Getting a divorce is a complex undertaking under the best of circumstances, but when one of the divorcing parties is a federal employee, it can be even more complicated. The benefits that federal employees receive can form a substantial part of the financial considerations in the divorce because they include major concerns such as health insurance coverage and lifelong annuity payouts.
Current and retired federal employees need to be aware that the federal laws governing the division of their benefits in a divorce can sometimes conflict with state laws. In these cases, the federal law will prevail. The following checklist of divorce considerations applies to most federal employees.
Federal Employees Health Benefits (FEHB)
The spouses of federal employees who are enrolled in the Self Plus One or Self and Family FEHB options will remain eligible for coverage under the federal employee’s FEHB enrollment while the couple is legally separated or in the process of getting their marriage annulled.
The former spouse will lose their coverage under the federal employee’s FEHB enrollment at midnight on the day that the divorce or annulment is finalized. No court order can require the federal employee to continue providing this coverage. However, the former spouse can choose to continue it at their own expense under the Spouse Equity Act, the Temporary Continuation of Coverage Provision or conversion to an individual policy with the federal employee’s FEHB carrier.
Federal employees can continue to cover other eligible family members with their FEHB plan, or they can switch to the Self-Only option or another plan using the Standard Form 2809.
Federal Employees Group Life Insurance (FEGLI)
Federal employees who participate in a FEGLI life insurance program may wish to change the beneficiary of their policy following a divorce. Many employees designate their spouse as the recipient of the proceeds of the policy when they die, and this is not automatically changed in the case of a divorce. Employees must fill out Standard Form 2823 to designate a different beneficiary.
However, a court order can require a federal employee or retiree to assign their FEGLI coverage to a former spouse or children and/or name their former spouse or children as beneficiaries under FEGLI.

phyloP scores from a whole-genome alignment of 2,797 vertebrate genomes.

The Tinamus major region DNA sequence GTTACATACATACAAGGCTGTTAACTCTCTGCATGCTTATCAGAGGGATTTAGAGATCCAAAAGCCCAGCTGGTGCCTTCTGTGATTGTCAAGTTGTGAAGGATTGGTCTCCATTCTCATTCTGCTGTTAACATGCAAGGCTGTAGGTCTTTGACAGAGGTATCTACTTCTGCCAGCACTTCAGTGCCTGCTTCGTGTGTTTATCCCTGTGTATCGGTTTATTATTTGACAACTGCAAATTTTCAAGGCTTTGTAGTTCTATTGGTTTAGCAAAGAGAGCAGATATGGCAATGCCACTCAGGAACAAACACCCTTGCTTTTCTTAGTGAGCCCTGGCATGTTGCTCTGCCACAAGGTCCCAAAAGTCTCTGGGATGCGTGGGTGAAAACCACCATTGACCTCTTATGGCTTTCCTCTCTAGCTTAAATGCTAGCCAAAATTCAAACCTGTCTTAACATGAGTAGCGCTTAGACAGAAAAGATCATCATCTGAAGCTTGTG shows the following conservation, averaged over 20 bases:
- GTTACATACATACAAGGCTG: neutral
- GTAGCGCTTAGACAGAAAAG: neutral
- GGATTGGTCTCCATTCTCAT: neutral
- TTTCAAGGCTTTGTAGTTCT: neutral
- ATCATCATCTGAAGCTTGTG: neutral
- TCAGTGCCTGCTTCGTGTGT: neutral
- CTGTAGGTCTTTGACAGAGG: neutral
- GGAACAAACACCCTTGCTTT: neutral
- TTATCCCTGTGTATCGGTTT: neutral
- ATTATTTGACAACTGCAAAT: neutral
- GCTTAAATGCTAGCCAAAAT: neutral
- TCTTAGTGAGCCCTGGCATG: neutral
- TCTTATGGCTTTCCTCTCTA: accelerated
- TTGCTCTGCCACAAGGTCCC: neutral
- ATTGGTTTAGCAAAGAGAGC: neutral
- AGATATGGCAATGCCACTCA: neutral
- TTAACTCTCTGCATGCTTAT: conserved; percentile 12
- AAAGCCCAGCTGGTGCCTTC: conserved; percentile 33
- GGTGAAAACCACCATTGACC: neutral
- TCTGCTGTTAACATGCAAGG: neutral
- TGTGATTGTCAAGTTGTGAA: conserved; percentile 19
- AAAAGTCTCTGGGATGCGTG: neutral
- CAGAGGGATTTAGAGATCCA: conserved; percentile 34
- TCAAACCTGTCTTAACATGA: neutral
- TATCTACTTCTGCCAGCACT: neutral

FERS And CSRS Benefits
Benefits under the Civil Service Retirement System (CSRS) or Federal Employees Retirement System (FERS) are not governed by the same rules that affect private sector pensions as in the Employee Retirement Income Security Act (ERISA).
A fraction is used to determine the marital share of a pension. It indicates the number of months during the marriage that the spouse was a federal employee earning service toward their pension compared to the total number of months that employee worked for the federal government. Spouses can receive up to 50 percent of the marital share.
A Court Order Acceptable for Processing (COAP) is used in cases where the employee is still working for the federal government at the time of divorce and it is therefore not possible to calculate the marital share. This order is kept on file by the Office of Personnel Management (OPM) until the employee retires, at which point their total number of months of service will be used to calculate the marital share so that payments to the former spouse can commence.
FERS Benefits That Can Be Affected By Divorce-Related Court Orders
Court orders in a divorce or separation can:
- Divide FERS annuities
- Divide FERS employee retirement contribution refunds
- Provide a survivor annuity to be paid upon the employee’s death
Thrift Savings Plan (TSP)
The money contributed to a TSP throughout the marriage is considered marital property and is subject to division using a Retirement Benefits Court Order (RCBO). The spouse can choose to receive their share of the TSP through a direct transfer, or it can be placed in a different retirement account or distribution. This transfer will occur after the divorce is finalized. However, the spouse does not have to wait until the federal employee’s retirement to receive their share of the TSP.
Federal employees are not allowed to take out a loan against their TSP while they are married without obtaining prior written consent from their spouse.
A court order for a divorce, legal separation or annulment can apportion or divide an annuity. The spouse’s share will be stated as a fixed amount or a percentage or fraction of the annuity and cannot exceed the amount of money payable after taking deductions for insurance and taxes.
Discuss Your Case With the Experienced Maryland Family Law Attorneys
Ensure your interests are protected during a divorce with help from an experienced legal team. If you are a federal employee who is concerned about the division of benefits in divorce, contact SIEGELLAW by phone or request a consultation online. Our Maryland divorce attorneys are dedicated to helping you pursue your goals and protect your future.